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Chapter 3 concepts/objectives Define and describe density curves Measure position using percentiles Measure position using z-scores Describe Normal distributions Describe and apply the 68-95-99.7 Rule Describe the standard Normal distribution Perform Normal calculations 1

2 The 68-95-99.7 Rule In the Normal distribution with mean µ and standard deviation σ: Approximately 68% of the observations fall within σ of µ. Approximately 95% of the observations fall within 2σ of µ. Approximately 99.7% of the observations fall within 3σ of µ. The 68-95-99.7 Rule In the Normal distribution with mean µ and standard deviation σ: Approximately 68% of the observations fall within σ of µ. Approximately 95% of the observations fall within 2σ of µ. Approximately 99.7% of the observations fall within 3σ of µ. σ

3 The Standard Normal Distribution  All Normal distributions are the same if we measure in units of size σ from the mean µ as center. The standard Normal distribution is the Normal distribution with mean 0 and standard deviation 1. If a variable x has any Normal distribution N(µ,σ) with mean µ and standard deviation σ, then the standardized variable has the standard Normal distribution, N(0,1). The standard Normal distribution is the Normal distribution with mean 0 and standard deviation 1. If a variable x has any Normal distribution N(µ,σ) with mean µ and standard deviation σ, then the standardized variable has the standard Normal distribution, N(0,1).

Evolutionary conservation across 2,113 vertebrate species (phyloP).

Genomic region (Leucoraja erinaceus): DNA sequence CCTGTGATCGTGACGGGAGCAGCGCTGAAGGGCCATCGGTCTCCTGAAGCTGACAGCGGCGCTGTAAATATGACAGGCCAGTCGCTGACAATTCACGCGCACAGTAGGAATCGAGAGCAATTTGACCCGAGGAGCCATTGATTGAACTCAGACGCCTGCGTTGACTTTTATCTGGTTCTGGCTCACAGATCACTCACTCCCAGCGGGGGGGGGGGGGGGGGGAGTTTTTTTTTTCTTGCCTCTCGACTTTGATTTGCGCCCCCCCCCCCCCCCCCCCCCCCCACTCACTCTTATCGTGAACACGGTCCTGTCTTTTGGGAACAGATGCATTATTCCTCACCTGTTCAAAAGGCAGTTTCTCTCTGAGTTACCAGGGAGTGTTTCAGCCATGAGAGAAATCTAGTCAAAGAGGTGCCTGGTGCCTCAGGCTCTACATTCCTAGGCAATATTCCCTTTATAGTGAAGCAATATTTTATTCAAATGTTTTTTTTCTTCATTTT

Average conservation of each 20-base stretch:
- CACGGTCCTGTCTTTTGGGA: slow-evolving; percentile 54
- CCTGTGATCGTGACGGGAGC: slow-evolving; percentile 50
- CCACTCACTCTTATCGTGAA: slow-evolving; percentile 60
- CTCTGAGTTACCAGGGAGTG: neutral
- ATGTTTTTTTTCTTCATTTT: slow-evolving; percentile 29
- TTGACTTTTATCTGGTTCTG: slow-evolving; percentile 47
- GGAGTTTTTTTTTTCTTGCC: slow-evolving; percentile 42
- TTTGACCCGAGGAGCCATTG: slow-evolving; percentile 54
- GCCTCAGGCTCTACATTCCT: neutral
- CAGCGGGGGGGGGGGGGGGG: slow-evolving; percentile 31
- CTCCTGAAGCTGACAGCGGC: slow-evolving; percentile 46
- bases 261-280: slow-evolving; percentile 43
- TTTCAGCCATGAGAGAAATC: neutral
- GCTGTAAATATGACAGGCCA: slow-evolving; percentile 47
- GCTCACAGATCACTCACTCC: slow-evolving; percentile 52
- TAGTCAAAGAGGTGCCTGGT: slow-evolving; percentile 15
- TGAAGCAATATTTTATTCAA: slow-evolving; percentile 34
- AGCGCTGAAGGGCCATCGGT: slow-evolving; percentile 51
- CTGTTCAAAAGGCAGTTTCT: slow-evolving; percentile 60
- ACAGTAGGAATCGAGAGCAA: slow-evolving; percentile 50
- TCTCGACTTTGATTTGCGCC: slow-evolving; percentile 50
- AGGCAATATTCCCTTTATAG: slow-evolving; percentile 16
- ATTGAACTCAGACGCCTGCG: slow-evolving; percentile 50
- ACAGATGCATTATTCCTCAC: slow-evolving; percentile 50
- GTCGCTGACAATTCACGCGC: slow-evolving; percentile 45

4 Normal Calculations Find the proportion of observations from the standard Normal distribution that are between -1.25 and 0.81. Can you find the same proportion using a different approach? 1 – (0.1056+0.2090) = 1 – 0.3146 = 0.6854

5 State: Express the problem in terms of the observed variable x. Plan: Draw a picture of the distribution and shade the area of interest under the curve. Solve: Perform calculations. Standardize x to restate the problem in terms of a standard Normal variable z. Use Table A and the fact that the total area under the curve is 1 to find the required area under the standard Normal curve. Conclude: State the conclusion in the context. State: Express the problem in terms of the observed variable x. Plan: Draw a picture of the distribution and shade the area of interest under the curve. Solve: Perform calculations. Standardize x to restate the problem in terms of a standard Normal variable z. Use Table A and the fact that the total area under the curve is 1 to find the required area under the standard Normal curve. Conclude: State the conclusion in the context. How to Solve Problems Involving Normal Distributions Normal Calculations

Chapter 4 concepts/objectives Explanatory and Response Variables Displaying Relationships: Scatterplots Interpreting Scatterplots Measuring Linear Association: Correlation Facts About Correlation 6

The Standard Normal Distribution All Normal distributions are the same if we measure in units of size σ from the mean µ as center. The standard Normal distribution is the Normal distribution with mean 0 and standard deviation 1. If a variable x has any Normal distribution N(µ,σ) with mean µ and standard deviation σ, then the standardized variable. has the standard Normal distribution, N(0,1).

Measuring Linear Association A scatterplot displays the strength, direction, and form of the relationship between two quantitative variables The correlation r measures the strength of the linear relationship between two quantitative variables. r is always a number between -1 and 1. r > 0 indicates a positive association. r < 0 indicates a negative association. Values of r near 0 indicate a very weak linear relationship. The strength of the linear relationship increases as r moves away from 0 toward -1 or 1. The extreme values r = -1 and r = 1 occur only in the case of a perfect linear relationship.